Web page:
-Georg Christoph Lichtenberg

Regression involves the use of the concept of correlation in predicting future values of one security (dependent variable), in terms of another (independent or predictor variable). For example, if there is high correlation between the S&P 500 and the Euro Stoxx 50 index we can use the linear regression equation to predict future values of the S&P by extending the least squares or linear regression line into the future.

The mere fact that we use our knowledge of the relationship between the two indices to predict values of the S&P 500 from the Euro Stoxx doesn’t imply that changes in the Euro Stoxx cause changes in the S&P. These could be caused by a number of economic or geopolitical reasons which affect both indices.

The general form of a simple linear regression is:

(3.1)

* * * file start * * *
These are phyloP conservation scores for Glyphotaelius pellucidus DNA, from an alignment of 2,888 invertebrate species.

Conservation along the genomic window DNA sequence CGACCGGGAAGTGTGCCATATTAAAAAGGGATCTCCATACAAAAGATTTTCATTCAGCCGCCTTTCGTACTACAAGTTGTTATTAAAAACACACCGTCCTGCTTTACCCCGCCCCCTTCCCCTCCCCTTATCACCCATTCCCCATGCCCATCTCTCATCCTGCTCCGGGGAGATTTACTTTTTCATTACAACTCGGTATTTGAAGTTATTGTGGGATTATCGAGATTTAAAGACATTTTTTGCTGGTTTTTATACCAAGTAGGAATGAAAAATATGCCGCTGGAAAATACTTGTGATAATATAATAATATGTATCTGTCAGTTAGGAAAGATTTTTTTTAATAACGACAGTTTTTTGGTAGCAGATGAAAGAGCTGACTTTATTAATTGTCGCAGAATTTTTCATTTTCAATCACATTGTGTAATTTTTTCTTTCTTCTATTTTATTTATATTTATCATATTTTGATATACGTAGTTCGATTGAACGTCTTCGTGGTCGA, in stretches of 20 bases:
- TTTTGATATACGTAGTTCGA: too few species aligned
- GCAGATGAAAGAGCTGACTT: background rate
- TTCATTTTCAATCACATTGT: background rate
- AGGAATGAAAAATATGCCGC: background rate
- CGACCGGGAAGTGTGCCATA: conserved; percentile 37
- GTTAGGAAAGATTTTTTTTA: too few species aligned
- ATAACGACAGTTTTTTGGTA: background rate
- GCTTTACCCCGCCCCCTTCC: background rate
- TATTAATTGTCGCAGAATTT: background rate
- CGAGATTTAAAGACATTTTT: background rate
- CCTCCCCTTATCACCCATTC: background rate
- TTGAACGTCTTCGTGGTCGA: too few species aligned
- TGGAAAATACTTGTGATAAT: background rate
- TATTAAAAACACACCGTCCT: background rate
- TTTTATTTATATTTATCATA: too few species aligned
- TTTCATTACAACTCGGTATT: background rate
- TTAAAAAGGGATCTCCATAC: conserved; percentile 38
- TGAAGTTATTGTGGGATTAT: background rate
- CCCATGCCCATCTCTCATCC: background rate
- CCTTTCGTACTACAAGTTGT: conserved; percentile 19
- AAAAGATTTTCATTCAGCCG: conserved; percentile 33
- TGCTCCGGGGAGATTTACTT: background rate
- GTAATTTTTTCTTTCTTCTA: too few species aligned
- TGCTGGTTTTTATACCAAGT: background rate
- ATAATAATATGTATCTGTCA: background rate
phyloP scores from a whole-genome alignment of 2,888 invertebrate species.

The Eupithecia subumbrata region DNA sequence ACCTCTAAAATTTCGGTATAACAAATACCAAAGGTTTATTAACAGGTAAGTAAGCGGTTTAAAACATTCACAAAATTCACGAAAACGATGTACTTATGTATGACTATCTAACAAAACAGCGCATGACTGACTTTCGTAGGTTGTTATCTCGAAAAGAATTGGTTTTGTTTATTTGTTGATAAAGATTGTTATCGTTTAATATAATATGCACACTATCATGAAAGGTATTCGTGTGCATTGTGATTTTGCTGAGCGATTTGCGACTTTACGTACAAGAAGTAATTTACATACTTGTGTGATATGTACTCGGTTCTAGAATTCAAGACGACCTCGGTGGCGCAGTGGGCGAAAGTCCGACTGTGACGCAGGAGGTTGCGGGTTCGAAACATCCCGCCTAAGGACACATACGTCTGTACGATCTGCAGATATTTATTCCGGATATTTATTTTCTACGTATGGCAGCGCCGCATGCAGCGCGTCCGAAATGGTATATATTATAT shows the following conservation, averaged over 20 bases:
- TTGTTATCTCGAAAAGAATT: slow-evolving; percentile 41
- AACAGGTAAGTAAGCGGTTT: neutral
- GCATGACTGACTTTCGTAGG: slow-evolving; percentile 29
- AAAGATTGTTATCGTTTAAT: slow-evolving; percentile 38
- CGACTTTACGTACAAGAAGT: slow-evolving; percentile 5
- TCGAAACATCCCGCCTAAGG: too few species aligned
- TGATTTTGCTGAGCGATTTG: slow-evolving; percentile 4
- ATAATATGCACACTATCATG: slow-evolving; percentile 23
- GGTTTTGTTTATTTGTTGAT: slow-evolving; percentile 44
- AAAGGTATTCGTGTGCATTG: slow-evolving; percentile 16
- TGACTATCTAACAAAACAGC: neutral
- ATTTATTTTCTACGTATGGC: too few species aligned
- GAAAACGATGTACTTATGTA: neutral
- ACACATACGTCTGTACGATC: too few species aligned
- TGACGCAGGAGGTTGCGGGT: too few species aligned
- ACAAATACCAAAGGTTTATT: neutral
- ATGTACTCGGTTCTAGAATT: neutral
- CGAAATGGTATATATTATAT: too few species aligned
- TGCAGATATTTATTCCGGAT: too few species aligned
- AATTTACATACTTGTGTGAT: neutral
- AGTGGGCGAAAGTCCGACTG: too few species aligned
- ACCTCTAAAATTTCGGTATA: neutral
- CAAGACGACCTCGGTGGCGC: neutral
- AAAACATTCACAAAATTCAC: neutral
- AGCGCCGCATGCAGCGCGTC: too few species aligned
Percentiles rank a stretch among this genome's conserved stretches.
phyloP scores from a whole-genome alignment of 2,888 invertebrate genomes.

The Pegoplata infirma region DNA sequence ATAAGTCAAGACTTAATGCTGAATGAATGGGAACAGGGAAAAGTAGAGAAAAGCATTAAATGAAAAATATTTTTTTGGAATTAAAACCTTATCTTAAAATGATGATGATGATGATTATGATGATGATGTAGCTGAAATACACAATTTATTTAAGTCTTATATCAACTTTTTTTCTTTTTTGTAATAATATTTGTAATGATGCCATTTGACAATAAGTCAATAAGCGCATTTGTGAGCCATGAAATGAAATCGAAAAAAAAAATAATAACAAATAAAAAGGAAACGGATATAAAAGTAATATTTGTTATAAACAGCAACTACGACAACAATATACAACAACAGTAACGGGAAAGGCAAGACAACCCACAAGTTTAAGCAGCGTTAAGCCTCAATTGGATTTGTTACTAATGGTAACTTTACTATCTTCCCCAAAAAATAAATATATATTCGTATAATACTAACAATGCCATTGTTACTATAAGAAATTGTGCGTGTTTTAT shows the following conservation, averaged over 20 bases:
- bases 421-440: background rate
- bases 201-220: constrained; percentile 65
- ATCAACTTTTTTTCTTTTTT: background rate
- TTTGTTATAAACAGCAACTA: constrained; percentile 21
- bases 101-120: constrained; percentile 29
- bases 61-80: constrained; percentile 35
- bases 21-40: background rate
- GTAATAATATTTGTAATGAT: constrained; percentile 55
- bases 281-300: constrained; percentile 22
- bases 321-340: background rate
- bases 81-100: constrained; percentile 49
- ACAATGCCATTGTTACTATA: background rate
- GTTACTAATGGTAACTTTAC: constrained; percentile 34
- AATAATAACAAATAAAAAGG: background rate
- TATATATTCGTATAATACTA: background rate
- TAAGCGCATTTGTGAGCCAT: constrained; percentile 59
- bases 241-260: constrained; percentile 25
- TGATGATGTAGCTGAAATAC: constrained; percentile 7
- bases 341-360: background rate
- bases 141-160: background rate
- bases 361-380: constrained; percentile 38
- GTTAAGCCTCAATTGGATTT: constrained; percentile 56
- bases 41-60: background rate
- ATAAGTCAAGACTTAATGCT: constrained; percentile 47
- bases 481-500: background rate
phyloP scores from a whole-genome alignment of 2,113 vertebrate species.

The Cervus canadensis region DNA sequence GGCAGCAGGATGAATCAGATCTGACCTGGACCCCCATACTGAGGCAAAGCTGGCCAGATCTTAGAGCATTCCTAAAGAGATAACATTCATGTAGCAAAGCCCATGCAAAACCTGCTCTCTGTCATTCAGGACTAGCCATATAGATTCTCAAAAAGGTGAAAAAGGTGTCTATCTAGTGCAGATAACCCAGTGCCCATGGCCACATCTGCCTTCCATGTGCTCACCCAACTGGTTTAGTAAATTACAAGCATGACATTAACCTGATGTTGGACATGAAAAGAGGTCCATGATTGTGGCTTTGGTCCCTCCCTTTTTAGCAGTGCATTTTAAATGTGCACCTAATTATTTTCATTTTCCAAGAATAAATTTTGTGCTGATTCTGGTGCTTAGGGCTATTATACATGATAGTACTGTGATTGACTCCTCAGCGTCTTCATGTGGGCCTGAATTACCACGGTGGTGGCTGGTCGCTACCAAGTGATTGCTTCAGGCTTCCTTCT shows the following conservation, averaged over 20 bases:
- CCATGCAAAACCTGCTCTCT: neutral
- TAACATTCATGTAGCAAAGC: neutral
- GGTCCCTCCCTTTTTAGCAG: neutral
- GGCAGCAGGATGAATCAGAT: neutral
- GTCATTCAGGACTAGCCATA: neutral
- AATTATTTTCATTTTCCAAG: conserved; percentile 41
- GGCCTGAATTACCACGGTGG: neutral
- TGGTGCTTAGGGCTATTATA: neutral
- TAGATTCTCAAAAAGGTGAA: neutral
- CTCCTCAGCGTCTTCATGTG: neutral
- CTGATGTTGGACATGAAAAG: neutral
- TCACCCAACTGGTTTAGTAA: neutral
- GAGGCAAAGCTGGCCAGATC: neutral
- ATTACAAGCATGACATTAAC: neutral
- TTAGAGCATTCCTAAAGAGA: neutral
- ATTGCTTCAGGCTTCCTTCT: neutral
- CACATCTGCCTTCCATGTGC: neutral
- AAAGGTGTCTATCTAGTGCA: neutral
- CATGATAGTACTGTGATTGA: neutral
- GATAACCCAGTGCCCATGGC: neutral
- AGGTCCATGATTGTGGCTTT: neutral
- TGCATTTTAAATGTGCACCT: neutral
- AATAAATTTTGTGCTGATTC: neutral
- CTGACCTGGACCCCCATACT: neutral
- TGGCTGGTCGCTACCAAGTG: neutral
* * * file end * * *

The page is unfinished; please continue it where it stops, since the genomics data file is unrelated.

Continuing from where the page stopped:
where *a* (regression constant) is the intercept and *b* (regression coefficient) is the slope of the line, *y* is the dependent variable and *x* is the independent variable. Estimates for the values of *a* and *b* can be derived by the method of ordinary least squares. The method is called “least squares” because estimates of *a* and *b* minimize the sum of squared error estimates for the given data set. The regression constant *a* and the coefficient *b* are calculated using the following formulae: ...

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